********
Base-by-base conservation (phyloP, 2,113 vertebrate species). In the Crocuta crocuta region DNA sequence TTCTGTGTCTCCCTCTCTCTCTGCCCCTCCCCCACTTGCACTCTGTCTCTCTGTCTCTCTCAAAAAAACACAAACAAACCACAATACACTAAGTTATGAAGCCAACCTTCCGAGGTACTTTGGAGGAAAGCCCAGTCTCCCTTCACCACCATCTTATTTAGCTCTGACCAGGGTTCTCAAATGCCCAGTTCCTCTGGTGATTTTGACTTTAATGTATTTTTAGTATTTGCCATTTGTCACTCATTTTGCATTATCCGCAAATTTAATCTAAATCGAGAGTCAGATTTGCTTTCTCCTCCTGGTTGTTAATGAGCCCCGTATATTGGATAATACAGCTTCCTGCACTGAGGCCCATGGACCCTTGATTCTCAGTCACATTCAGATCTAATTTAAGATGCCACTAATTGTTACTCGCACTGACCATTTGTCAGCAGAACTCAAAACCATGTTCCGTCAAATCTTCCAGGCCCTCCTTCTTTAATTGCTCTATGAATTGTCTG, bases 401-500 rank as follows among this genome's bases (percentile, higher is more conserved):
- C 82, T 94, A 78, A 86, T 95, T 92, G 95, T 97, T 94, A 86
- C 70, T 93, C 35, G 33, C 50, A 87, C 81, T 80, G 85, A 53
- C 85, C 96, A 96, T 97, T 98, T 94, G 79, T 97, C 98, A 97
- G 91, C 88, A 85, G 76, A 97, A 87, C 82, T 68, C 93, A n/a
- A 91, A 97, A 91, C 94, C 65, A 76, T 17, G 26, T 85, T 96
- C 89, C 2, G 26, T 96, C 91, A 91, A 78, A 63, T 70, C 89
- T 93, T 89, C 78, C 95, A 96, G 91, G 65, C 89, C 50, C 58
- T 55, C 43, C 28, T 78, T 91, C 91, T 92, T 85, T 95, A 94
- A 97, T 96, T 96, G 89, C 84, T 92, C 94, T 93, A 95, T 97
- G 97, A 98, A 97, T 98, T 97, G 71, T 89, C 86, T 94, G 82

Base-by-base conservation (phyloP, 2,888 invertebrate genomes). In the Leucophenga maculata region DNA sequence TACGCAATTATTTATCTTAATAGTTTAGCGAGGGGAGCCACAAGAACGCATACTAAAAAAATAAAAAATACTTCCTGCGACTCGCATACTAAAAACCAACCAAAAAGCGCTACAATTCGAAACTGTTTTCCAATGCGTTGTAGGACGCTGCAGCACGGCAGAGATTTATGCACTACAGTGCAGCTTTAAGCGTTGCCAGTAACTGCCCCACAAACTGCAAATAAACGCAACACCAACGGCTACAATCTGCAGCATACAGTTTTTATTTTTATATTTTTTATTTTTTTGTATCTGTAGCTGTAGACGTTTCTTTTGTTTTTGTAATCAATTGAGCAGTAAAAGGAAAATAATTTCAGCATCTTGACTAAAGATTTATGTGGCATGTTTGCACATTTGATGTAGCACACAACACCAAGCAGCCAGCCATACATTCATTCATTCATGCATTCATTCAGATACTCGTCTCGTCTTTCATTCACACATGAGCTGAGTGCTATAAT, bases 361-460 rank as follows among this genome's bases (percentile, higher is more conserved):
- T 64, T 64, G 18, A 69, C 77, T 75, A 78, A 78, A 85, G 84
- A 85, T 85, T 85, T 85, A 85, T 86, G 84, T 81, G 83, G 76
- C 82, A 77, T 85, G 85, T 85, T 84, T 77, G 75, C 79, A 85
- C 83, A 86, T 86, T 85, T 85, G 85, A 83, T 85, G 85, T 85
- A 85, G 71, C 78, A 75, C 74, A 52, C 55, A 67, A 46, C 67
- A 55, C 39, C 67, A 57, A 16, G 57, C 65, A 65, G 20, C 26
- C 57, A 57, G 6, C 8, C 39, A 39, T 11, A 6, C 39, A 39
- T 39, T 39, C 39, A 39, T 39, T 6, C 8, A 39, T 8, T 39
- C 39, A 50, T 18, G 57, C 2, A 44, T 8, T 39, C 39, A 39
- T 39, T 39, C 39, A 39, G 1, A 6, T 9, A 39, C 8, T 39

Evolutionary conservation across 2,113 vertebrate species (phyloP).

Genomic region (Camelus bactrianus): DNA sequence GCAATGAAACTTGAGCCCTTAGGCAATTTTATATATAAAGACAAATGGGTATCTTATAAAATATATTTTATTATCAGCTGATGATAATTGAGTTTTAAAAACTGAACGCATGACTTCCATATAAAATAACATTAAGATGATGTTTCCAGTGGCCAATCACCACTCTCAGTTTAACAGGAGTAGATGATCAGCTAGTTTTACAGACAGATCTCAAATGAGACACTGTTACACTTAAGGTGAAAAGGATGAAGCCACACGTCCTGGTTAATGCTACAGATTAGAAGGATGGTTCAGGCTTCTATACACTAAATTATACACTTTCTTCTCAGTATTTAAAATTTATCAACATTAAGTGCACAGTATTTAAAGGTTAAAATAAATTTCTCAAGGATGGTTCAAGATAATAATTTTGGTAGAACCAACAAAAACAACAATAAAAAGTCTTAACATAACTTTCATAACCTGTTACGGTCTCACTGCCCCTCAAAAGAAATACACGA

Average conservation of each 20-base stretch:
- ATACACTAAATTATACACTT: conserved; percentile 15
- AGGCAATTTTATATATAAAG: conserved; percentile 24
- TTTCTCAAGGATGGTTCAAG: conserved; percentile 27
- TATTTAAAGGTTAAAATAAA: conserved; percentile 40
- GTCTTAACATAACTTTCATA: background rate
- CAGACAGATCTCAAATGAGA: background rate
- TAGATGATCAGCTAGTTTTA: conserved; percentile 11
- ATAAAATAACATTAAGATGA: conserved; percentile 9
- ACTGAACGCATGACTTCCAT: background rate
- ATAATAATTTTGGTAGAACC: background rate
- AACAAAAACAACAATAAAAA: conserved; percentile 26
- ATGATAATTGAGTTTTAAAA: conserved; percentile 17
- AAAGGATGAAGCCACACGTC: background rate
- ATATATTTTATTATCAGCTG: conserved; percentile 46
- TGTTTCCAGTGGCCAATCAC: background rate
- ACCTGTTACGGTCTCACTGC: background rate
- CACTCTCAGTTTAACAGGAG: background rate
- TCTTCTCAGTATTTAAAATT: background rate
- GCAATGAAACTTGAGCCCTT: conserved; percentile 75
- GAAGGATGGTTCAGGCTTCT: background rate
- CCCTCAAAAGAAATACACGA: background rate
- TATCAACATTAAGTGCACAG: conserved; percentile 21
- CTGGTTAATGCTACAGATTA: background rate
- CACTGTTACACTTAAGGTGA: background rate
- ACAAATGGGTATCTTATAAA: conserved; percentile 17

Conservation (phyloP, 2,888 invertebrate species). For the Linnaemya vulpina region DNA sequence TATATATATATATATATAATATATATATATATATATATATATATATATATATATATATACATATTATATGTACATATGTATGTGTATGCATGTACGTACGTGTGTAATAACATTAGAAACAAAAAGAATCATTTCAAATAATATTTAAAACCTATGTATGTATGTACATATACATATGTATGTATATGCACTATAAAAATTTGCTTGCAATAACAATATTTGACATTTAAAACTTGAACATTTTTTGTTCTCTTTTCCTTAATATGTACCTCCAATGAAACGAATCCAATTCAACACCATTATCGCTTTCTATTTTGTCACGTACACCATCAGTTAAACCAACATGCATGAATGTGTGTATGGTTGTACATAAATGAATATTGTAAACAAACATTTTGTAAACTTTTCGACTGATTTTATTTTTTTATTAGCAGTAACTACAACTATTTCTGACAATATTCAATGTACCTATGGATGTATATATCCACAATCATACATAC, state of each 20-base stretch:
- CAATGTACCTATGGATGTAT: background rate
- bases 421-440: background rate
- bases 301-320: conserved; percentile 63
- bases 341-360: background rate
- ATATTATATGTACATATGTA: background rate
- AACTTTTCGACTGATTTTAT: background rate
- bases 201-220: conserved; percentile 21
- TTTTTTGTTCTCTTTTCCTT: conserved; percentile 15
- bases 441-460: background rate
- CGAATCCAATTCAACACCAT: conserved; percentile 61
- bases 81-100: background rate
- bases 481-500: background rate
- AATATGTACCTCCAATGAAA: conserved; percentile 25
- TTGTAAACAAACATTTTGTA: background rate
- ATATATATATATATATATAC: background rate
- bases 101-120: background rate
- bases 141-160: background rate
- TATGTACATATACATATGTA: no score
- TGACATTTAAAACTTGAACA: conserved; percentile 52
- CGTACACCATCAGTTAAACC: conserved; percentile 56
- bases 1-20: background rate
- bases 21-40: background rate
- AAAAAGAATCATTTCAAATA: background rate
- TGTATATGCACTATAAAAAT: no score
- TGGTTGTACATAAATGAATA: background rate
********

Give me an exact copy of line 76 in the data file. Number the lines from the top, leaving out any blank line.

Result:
- TGGTTGTACATAAATGAATA: background rate